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Starry Night

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“Where did we stop?” Crowley asked and looked up at the milky night sky, brow furrowed. “Right, yeah. Well, that’s Cygnus, the swan. Uriel helped make them.”

“Uriel?” Aziraphale said, incredulous. “But they’re an archangel!”

“We were working a tight schedule!”

“Yes, I’d imagine,” Aziraphale mumbled.

He trailed the constellation with his eyes, following the lines Crowley painted with his index finger. It had become something of a tradition between them, coming out here to a quiet meadow in the South Downs, to gaze at the stars in the ink-black sky. There was less light pollution out here, and they were rather endeared by the silhouette-cut scenery. Every other Saturday marked their drives down here, to where a picnic blanket covered the grass and the stars shone above them, turning everything silver, from their wine to their stripped off shoes and the waves of Crowley’s hair. This light made him seem rather human, Aziraphale liked to reflect.

“I was thinking…” Crowley started, all of a sudden, then stopped.

Aziraphale looked at him, adoration in his eyes, and smiled. Encouraging. Patient. Loving. Crowley could see the brightness of that smile even in the dark.

“Yes, dearest?”

“Was thinking we could move here. It’s just – we spend every other weekend here already, and it’s quiet and peaceful and all that, and I’m not really attached to my flat anyway and, you know, we’re not exactly living –“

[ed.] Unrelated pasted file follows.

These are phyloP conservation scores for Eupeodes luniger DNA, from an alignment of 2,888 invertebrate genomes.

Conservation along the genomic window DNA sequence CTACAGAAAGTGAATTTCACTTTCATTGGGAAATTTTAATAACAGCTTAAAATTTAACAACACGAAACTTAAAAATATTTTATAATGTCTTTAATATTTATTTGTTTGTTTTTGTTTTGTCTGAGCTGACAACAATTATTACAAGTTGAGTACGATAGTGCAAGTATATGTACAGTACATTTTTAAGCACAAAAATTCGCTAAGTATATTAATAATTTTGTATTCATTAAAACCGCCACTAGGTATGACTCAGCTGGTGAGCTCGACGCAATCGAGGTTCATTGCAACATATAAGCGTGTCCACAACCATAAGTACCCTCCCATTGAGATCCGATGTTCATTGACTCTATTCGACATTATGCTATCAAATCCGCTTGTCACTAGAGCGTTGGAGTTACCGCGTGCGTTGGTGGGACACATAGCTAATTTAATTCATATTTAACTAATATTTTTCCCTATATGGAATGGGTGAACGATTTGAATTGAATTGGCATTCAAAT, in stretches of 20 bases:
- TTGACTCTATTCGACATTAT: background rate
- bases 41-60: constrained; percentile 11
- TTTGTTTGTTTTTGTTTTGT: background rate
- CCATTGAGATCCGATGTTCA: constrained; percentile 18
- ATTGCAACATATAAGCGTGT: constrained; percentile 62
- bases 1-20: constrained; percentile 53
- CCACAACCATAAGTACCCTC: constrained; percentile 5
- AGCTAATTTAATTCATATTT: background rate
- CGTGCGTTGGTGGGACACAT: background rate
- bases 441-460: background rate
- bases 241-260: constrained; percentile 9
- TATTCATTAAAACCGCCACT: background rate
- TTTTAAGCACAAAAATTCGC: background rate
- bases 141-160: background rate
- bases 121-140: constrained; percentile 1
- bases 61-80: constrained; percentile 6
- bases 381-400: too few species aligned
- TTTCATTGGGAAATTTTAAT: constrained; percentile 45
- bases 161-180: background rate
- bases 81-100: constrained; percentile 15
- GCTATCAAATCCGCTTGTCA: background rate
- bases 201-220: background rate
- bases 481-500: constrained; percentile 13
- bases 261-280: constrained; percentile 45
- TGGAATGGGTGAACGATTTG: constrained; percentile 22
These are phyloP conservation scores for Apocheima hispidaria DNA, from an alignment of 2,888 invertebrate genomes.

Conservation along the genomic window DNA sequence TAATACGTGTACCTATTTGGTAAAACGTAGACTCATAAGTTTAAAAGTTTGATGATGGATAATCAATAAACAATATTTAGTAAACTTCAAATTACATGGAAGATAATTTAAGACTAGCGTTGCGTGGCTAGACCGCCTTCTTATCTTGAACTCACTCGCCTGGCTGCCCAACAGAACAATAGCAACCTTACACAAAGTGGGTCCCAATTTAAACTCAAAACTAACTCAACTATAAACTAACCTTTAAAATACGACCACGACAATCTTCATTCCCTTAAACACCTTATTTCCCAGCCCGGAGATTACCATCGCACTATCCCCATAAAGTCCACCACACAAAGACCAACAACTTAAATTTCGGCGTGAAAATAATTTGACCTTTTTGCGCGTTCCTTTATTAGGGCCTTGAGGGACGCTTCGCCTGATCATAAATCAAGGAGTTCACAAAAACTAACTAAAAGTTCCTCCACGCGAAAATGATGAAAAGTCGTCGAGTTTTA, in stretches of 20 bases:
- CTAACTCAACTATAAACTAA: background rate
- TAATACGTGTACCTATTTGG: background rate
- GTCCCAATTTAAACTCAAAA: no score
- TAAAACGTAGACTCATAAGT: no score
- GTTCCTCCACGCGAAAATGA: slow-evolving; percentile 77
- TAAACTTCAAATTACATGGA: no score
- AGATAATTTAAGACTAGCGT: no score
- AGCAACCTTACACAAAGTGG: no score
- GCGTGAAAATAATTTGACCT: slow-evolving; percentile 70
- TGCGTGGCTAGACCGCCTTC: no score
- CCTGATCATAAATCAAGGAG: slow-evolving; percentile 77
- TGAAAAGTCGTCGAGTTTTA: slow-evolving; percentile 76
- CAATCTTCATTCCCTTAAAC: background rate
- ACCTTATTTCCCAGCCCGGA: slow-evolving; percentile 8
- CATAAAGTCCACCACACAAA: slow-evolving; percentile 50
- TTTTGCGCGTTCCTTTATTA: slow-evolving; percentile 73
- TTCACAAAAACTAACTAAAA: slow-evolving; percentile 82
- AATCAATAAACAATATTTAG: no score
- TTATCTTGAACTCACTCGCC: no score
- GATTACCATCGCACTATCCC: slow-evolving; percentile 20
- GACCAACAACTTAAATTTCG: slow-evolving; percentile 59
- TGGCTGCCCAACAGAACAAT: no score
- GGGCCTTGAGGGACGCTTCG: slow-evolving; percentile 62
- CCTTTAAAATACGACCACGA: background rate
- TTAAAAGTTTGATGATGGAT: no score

Crowley spoke like a waterfall, quick and hurried, with plenty of words to fill a stream, and although the words sounded most mellifluous to Aziraphale (as all words spoken here did), he gently interrupted him.

He took Crowley’s hand and said, most earnestly: “There is nothing in the world that I could desire more. I crave every second of the time you want to give to me, and I adore you beyond measure. My dearest Crowley, I was hoping that you’d ask.”

So Crowley looked at him, sweetly overwhelmed. He’d known, of course he’d known, that his proposal would be accepted, and yet, it was quite a thing to hear it spoken like this.

Aziraphale himself had never been a person who pronounced his feelings with ease, but he was growing better at it by the day. He fancied himself on the way to something – perhaps a day. A day when he could say the words I love you without a hitch, when he would find the courage to call Crowley his husband, or something similarly human.

He understood how Crowley felt, so he squeezed his hand.

“It’s all going to be rather lovely, don’t you think?” he said, and Crowley’s expression melted into a smile.

“What do you think of a cottage?” Crowley asked, eyes filled with hope.

“Down by the beach, perhaps? I know how you love the sea.”

Crowley did indeed love the sea, albeit not as much as he loved Aziraphale. And perhaps, dear reader, you might find them there on a starry night like this, laying on a blanket, holding hands.